It is important for us to understand the fact that refugees have been defecting North Korea since the creation of the nation in 1948.There is no freedom of movement or expression of any kind in North Korea; emigration does not exist here, and any one leaving the nation will be considered as a defector in the eyes of the government. Defectors in North Korea are subjected to severe punishments.Despite facing severe consequences, many North Koreans choose to defect their nation rather living a life poverty and without freedom.
It is estimated that within this four-year period, between 240,000 and 3,500,000 North Koreans died from starvation or hunger-related health issues.
The initials batches that left North Korea were due to political reasons. The then communist government oppressed its people, disregarded personal rights and severally violated human rights. People were severely discriminated on the basis of race, creed and wealth.Because of such inhabitable conditions, lack of political freedom, rendering them they were termed as political defectors. By the end of the 20th Century, people began “defecting” North Korea because of its severe economic conditions. Outside its capital Pyongyang, the North Korean capital, North Korea was largely impoverished.
When Korean peninsula was separated into two sovereign nations, North Korea relied on self-establishment. By the 1970s, the entire economy of the nation collapsed, giving poor international trade a blame in the international arena. Thus, starvation and malnutrition increased phenomenally high. By 1994 food availability reached the low of 25% as North Korea lost the only communist ally, the Soviet Union.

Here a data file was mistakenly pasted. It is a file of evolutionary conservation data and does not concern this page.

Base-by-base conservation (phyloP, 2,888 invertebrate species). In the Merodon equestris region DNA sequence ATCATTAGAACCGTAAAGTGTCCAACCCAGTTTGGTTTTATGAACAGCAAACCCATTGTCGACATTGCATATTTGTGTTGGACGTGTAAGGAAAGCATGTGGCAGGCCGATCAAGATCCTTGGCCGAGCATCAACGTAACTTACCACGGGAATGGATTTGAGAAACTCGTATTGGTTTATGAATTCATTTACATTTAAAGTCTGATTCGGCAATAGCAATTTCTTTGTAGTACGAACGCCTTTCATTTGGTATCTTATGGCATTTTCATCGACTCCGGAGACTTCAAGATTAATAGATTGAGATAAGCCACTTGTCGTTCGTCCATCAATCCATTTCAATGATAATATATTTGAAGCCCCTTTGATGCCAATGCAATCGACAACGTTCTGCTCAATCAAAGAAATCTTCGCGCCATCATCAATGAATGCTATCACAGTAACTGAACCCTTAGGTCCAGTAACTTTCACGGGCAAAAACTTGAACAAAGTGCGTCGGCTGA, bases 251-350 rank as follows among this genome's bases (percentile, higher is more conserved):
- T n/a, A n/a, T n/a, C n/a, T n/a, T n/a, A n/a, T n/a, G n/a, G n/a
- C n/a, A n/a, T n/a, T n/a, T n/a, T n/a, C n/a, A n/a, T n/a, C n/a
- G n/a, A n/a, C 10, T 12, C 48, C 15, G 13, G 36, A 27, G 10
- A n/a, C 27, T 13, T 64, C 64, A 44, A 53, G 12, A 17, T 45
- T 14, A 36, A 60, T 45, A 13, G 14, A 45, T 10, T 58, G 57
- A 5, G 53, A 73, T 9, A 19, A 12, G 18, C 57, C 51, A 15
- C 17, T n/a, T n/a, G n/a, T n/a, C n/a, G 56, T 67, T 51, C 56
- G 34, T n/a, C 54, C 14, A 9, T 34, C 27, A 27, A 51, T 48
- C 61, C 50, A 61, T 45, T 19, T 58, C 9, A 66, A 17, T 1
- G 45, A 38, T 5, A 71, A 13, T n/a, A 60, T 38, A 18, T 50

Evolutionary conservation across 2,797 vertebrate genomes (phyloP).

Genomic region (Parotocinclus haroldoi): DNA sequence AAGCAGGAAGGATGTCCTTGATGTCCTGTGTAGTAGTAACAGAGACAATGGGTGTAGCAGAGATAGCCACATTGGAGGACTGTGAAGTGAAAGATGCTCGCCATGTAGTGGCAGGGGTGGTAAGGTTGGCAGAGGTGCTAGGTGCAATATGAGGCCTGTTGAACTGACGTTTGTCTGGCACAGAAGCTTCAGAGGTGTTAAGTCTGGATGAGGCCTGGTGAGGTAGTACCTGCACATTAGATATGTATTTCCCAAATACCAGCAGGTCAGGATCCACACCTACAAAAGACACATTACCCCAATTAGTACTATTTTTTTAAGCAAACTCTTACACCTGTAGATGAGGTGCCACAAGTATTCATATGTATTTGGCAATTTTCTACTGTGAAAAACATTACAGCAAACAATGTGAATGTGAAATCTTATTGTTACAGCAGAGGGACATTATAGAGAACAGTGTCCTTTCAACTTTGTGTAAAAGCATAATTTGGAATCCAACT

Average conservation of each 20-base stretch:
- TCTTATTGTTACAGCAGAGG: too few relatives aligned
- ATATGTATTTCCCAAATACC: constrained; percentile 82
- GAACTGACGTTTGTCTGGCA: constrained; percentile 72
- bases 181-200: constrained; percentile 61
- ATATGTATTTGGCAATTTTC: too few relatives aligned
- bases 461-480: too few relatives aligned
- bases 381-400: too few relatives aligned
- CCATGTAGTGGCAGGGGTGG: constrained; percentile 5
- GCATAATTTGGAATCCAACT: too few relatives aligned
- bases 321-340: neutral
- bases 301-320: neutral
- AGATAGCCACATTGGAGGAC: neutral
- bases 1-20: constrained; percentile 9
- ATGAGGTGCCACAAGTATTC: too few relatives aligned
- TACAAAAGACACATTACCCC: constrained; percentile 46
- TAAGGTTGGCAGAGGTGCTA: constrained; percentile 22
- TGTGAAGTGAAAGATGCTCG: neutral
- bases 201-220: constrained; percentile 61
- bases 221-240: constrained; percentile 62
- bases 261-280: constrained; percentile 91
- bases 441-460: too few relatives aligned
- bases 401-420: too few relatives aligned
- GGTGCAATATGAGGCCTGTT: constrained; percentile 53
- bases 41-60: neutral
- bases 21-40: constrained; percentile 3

Natural disasters, such as floods and droughts, amplified the crisis, which further resulted an acute widespread famine which lasted around 1988-92. It is estimated that within this four-year period, between 240,000 and 3,500,000 North Koreans died from starvation or hunger-related health issues.
The famine became a major cause of large masses of North Koreans to leave the nation. Many refugees tried to enter China, in an effort to have what little they knew as “faith in the system”. Today, they are recognised as refugees by many nongovernmental organizations due to the poor conditions they are fleeing. This ambiguity in the definition of these people makes it incredibly difficult for them to seek support from nongovernmental organizations and foreign nations.
Female refugees particularly are the most vulnerable here: many are sold to Chinese traders as brides and are forced to work as slaves.
The Situation Today
Because of the heavily guarded DMZ, only a handful of people make it through the 38th parallel. Thus, any North Korean who intends to leave the nation has to first go to China, which is north of North Korea. In China, North Koreans do not have legal status and are treated as illegal migrants. UNHCR estimated that in 2012, there were approximately 200,000 North Koreans refugees in China, living a life constantly under radar, without any formal support from the government.
Female refugees particularly are the most vulnerable here: many are sold to Chinese traders as brides and are forced to work as slaves.Third party brokers are then paid between 120 USD and 1890 USD for each woman. In this forced marriages, North Korean women are subjected to manipulation, violence, and abuse. They are then controlled through threats of arrest and deportation.